author = "Tisdale, {James E.} and Wroblewski, {Heather A.} and Overholser, {Brian R.} and Kingery, {Joanna R.} and Trujillo, {Tate N.} and Richard Kovacs",
year = "2012",
doi = "10.2165/11598160-000000000-00000",
language = "English",
volume = "35",
pages = "459--470",
journal = "Drug Safety",
issn = "0114-5916",
publisher = "Adis International Ltd",
number = "6",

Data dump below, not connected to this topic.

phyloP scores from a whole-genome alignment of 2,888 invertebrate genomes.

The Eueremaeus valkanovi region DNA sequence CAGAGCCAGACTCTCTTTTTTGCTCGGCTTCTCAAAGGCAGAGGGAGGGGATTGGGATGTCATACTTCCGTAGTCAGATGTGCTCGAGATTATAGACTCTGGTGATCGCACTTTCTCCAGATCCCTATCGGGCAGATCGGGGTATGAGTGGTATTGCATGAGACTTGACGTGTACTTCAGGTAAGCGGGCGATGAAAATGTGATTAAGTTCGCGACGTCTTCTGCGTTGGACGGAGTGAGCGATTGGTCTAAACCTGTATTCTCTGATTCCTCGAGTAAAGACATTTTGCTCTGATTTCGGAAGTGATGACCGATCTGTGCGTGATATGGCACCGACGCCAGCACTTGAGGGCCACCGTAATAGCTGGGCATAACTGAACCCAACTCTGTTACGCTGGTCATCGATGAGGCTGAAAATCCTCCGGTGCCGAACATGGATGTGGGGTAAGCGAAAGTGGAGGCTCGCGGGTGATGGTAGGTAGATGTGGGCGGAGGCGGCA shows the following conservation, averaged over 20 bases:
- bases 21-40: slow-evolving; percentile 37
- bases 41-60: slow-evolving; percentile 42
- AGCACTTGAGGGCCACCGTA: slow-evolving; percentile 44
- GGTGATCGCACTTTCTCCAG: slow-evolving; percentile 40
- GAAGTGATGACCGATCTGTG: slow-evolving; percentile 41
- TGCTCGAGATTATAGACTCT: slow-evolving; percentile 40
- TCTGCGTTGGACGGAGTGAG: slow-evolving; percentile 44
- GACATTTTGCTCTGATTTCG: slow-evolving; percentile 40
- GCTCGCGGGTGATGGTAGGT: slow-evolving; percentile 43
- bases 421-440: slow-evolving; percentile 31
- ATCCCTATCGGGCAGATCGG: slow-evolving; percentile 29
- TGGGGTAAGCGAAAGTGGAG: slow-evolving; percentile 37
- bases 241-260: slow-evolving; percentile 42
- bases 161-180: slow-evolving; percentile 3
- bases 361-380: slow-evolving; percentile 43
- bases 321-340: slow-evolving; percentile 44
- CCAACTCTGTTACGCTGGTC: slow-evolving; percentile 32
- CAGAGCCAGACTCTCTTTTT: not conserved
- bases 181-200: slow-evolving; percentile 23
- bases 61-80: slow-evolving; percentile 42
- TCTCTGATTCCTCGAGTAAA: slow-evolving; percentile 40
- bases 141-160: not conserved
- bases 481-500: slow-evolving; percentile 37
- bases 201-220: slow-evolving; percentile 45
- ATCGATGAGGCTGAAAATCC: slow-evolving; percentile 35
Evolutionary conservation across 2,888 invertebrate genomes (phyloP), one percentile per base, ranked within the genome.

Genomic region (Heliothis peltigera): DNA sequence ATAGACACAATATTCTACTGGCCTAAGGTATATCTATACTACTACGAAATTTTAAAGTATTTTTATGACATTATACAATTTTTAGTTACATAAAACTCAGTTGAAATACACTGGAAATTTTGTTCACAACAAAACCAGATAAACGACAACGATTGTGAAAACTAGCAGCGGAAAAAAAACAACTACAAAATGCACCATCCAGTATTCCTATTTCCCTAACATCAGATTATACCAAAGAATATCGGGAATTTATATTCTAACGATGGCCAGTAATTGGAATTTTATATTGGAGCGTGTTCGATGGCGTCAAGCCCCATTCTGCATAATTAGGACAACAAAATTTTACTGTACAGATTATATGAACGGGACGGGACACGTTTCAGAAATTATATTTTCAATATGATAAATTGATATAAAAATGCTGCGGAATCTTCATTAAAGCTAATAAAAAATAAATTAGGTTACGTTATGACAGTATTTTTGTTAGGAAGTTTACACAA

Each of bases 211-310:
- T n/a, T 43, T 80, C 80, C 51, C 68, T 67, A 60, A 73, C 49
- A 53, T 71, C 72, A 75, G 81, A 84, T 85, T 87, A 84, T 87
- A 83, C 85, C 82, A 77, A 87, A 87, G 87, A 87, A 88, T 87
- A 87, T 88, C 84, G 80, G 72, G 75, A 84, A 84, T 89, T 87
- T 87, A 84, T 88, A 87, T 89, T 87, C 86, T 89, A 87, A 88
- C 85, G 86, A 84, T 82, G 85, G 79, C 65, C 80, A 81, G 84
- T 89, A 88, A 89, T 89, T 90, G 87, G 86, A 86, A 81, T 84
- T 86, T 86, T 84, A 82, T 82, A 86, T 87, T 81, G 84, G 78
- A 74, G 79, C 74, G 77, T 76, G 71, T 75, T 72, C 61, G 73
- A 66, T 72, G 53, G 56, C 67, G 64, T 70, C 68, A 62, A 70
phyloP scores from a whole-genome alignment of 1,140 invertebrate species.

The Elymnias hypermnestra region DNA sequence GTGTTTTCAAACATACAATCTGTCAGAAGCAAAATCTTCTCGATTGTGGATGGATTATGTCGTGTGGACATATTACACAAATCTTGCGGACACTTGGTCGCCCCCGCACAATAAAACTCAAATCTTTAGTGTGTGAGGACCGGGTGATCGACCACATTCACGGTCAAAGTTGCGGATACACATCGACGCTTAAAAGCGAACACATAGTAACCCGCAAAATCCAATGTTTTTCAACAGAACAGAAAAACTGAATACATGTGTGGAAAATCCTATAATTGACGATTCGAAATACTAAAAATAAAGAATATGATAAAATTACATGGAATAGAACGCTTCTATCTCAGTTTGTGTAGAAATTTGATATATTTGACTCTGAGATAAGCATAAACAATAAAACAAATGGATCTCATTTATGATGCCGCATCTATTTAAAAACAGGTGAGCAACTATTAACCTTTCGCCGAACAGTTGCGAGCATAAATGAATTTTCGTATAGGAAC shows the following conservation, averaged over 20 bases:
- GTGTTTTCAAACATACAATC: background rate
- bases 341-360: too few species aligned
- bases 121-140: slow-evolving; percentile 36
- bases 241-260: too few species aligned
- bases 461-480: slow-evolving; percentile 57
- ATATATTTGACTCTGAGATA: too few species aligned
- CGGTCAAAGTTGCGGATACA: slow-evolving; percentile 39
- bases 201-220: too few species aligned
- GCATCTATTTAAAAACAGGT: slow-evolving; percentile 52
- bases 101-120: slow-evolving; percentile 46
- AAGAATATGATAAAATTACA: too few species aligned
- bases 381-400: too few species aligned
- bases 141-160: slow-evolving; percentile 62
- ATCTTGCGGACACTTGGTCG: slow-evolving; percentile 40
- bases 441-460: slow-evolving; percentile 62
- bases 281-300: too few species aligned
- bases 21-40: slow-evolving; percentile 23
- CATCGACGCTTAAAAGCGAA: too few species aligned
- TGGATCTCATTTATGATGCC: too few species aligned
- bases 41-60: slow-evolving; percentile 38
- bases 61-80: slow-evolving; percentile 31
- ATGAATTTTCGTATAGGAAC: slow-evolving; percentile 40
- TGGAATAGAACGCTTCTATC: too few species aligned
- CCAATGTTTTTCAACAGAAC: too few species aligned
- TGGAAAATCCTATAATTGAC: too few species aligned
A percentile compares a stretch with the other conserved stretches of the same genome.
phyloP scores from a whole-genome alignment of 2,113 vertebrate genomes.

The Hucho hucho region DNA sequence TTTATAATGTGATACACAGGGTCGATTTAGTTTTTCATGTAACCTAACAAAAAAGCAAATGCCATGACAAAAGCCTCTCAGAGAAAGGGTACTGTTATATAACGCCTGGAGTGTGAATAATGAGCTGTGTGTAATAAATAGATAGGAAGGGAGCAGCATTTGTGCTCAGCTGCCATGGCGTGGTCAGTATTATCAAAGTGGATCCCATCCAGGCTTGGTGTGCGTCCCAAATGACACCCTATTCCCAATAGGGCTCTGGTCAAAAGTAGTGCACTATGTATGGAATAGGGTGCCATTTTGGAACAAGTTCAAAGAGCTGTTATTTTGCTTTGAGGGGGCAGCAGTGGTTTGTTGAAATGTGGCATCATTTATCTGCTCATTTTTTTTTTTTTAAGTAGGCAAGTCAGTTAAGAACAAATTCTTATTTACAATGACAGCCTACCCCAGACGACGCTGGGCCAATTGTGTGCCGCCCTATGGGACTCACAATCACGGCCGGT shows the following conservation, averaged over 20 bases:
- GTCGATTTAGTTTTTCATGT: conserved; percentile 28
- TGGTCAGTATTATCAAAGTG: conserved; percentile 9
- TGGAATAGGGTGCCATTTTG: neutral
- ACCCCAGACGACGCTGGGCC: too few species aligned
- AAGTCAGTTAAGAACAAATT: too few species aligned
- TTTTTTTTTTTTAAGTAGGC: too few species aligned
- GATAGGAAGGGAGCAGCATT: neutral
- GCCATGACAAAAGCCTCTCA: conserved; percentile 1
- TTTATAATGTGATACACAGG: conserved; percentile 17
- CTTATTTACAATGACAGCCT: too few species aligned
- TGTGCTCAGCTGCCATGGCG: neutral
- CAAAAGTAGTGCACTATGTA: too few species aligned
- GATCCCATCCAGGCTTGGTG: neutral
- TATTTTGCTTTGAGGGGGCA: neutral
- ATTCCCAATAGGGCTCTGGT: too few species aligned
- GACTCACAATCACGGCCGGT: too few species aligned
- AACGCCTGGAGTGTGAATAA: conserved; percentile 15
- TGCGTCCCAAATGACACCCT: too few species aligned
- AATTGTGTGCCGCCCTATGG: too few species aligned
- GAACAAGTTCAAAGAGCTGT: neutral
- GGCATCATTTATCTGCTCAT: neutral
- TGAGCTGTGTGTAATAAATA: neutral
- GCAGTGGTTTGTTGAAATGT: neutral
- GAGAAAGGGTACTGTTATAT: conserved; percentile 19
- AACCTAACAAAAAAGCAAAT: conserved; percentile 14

}

TY - JOUR

T1 - Prevalence of QT interval prolongation in patients admitted to cardiac care units and frequency of subsequent administration of QT interval-prolonging drugs

T2 - A prospective, observational study in a large urban academic medical center in the US

AU - Tisdale, James E.

AU - Wroblewski, Heather A.

AU - Overholser, Brian R.

AU - Kingery, Joanna R.

AU - Trujillo, Tate N.

AU - Kovacs, Richard

PY - 2012

Y1 - 2012